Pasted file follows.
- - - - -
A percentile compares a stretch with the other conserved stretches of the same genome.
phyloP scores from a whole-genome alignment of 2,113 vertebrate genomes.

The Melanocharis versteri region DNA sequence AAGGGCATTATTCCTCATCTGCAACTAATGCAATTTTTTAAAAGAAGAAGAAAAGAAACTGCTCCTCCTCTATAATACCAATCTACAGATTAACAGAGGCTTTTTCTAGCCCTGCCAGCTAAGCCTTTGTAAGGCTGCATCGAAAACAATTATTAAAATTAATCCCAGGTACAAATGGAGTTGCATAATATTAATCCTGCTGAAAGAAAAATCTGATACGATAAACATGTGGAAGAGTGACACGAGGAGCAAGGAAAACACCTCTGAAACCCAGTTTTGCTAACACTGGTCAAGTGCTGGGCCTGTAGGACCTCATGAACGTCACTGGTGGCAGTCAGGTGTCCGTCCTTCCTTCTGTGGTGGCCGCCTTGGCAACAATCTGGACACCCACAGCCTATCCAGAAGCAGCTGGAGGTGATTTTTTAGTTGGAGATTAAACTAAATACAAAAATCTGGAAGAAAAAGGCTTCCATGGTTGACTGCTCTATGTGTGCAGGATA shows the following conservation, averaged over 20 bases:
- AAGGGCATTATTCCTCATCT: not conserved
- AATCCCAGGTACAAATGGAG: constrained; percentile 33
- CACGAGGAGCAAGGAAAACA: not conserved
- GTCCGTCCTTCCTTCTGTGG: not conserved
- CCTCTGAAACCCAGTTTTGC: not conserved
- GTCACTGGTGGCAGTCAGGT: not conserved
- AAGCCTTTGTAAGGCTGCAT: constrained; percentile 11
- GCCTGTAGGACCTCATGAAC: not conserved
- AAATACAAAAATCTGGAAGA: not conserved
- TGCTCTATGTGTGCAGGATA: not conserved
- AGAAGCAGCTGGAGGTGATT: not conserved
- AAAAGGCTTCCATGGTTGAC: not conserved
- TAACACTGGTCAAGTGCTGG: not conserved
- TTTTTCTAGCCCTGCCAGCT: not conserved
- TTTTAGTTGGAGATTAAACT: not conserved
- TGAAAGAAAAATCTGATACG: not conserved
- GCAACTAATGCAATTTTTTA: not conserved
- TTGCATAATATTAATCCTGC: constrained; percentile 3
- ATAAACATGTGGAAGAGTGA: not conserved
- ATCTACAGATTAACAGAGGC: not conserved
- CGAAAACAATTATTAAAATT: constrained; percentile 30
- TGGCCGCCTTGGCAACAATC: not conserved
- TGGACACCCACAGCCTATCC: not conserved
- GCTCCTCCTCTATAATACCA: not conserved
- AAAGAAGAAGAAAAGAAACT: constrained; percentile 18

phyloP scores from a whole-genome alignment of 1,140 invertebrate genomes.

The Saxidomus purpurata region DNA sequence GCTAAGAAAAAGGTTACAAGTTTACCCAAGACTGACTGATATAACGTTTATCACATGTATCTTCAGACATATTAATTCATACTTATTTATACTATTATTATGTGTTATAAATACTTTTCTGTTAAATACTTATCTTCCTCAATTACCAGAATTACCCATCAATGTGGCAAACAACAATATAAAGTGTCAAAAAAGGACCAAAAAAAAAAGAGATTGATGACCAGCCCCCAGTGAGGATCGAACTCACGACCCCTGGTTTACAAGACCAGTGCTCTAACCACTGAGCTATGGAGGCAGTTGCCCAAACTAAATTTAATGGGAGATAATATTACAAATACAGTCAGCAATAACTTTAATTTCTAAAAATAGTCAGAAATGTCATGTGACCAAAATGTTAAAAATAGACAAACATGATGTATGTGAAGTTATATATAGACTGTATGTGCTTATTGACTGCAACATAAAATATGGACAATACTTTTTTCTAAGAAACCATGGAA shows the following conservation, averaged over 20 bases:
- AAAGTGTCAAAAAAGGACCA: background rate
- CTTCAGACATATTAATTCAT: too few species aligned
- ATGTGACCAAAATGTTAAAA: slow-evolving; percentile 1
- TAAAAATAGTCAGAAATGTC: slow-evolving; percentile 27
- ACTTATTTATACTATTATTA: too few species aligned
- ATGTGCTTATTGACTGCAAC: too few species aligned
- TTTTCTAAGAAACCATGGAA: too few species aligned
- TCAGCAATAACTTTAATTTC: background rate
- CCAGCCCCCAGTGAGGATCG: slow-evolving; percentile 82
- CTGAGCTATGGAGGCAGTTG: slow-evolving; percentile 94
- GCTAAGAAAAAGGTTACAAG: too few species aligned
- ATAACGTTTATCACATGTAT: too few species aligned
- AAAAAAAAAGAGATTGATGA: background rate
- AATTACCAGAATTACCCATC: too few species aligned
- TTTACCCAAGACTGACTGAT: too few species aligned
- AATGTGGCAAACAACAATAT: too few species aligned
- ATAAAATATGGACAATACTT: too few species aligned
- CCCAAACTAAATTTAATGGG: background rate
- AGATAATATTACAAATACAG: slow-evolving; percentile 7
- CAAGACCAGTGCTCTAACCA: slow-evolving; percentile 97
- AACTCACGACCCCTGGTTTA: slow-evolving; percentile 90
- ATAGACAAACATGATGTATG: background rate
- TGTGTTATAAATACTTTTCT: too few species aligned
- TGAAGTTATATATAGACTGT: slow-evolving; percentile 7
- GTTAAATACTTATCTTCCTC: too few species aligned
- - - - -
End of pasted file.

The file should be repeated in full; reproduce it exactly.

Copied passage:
A percentile compares a stretch with the other conserved stretches of the same genome.
phyloP scores from a whole-genome alignment of 2,113 vertebrate genomes.

The Melanocharis versteri region DNA sequence AAGGGCATTATTCCTCATCTGCAACTAATGCAATTTTTTAAAAGAAGAAGAAAAGAAACTGCTCCTCCTCTATAATACCAATCTACAGATTAACAGAGGCTTTTTCTAGCCCTGCCAGCTAAGCCTTTGTAAGGCTGCATCGAAAACAATTATTAAAATTAATCCCAGGTACAAATGGAGTTGCATAATATTAATCCTGCTGAAAGAAAAATCTGATACGATAAACATGTGGAAGAGTGACACGAGGAGCAAGGAAAACACCTCTGAAACCCAGTTTTGCTAACACTGGTCAAGTGCTGGGCCTGTAGGACCTCATGAACGTCACTGGTGGCAGTCAGGTGTCCGTCCTTCCTTCTGTGGTGGCCGCCTTGGCAACAATCTGGACACCCACAGCCTATCCAGAAGCAGCTGGAGGTGATTTTTTAGTTGGAGATTAAACTAAATACAAAAATCTGGAAGAAAAAGGCTTCCATGGTTGACTGCTCTATGTGTGCAGGATA shows the following conservation, averaged over 20 bases:
- AAGGGCATTATTCCTCATCT: not conserved
- AATCCCAGGTACAAATGGAG: constrained; percentile 33
- CACGAGGAGCAAGGAAAACA: not conserved
- GTCCGTCCTTCCTTCTGTGG: not conserved
- CCTCTGAAACCCAGTTTTGC: not conserved
- GTCACTGGTGGCAGTCAGGT: not conserved
- AAGCCTTTGTAAGGCTGCAT: constrained; percentile 11
- GCCTGTAGGACCTCATGAAC: not conserved
- AAATACAAAAATCTGGAAGA: not conserved
- TGCTCTATGTGTGCAGGATA: not conserved
- AGAAGCAGCTGGAGGTGATT: not conserved
- AAAAGGCTTCCATGGTTGAC: not conserved
- TAACACTGGTCAAGTGCTGG: not conserved
- TTTTTCTAGCCCTGCCAGCT: not conserved
- TTTTAGTTGGAGATTAAACT: not conserved
- TGAAAGAAAAATCTGATACG: not conserved
- GCAACTAATGCAATTTTTTA: not conserved
- TTGCATAATATTAATCCTGC: constrained; percentile 3
- ATAAACATGTGGAAGAGTGA: not conserved
- ATCTACAGATTAACAGAGGC: not conserved
- CGAAAACAATTATTAAAATT: constrained; percentile 30
- TGGCCGCCTTGGCAACAATC: not conserved
- TGGACACCCACAGCCTATCC: not conserved
- GCTCCTCCTCTATAATACCA: not conserved
- AAAGAAGAAGAAAAGAAACT: constrained; percentile 18

phyloP scores from a whole-genome alignment of 1,140 invertebrate genomes.

The Saxidomus purpurata region DNA sequence GCTAAGAAAAAGGTTACAAGTTTACCCAAGACTGACTGATATAACGTTTATCACATGTATCTTCAGACATATTAATTCATACTTATTTATACTATTATTATGTGTTATAAATACTTTTCTGTTAAATACTTATCTTCCTCAATTACCAGAATTACCCATCAATGTGGCAAACAACAATATAAAGTGTCAAAAAAGGACCAAAAAAAAAAGAGATTGATGACCAGCCCCCAGTGAGGATCGAACTCACGACCCCTGGTTTACAAGACCAGTGCTCTAACCACTGAGCTATGGAGGCAGTTGCCCAAACTAAATTTAATGGGAGATAATATTACAAATACAGTCAGCAATAACTTTAATTTCTAAAAATAGTCAGAAATGTCATGTGACCAAAATGTTAAAAATAGACAAACATGATGTATGTGAAGTTATATATAGACTGTATGTGCTTATTGACTGCAACATAAAATATGGACAATACTTTTTTCTAAGAAACCATGGAA shows the following conservation, averaged over 20 bases:
- AAAGTGTCAAAAAAGGACCA: background rate
- CTTCAGACATATTAATTCAT: too few species aligned
- ATGTGACCAAAATGTTAAAA: slow-evolving; percentile 1
- TAAAAATAGTCAGAAATGTC: slow-evolving; percentile 27
- ACTTATTTATACTATTATTA: too few species aligned
- ATGTGCTTATTGACTGCAAC: too few species aligned
- TTTTCTAAGAAACCATGGAA: too few species aligned
- TCAGCAATAACTTTAATTTC: background rate
- CCAGCCCCCAGTGAGGATCG: slow-evolving; percentile 82
- CTGAGCTATGGAGGCAGTTG: slow-evolving; percentile 94
- GCTAAGAAAAAGGTTACAAG: too few species aligned
- ATAACGTTTATCACATGTAT: too few species aligned
- AAAAAAAAAGAGATTGATGA: background rate
- AATTACCAGAATTACCCATC: too few species aligned
- TTTACCCAAGACTGACTGAT: too few species aligned
- AATGTGGCAAACAACAATAT: too few species aligned
- ATAAAATATGGACAATACTT: too few species aligned
- CCCAAACTAAATTTAATGGG: background rate
- AGATAATATTACAAATACAG: slow-evolving; percentile 7
- CAAGACCAGTGCTCTAACCA: slow-evolving; percentile 97
- AACTCACGACCCCTGGTTTA: slow-evolving; percentile 90
- ATAGACAAACATGATGTATG: background rate
- TGTGTTATAAATACTTTTCT: too few species aligned
- TGAAGTTATATATAGACTGT: slow-evolving; percentile 7
- GTTAAATACTTATCTTCCTC: too few species aligned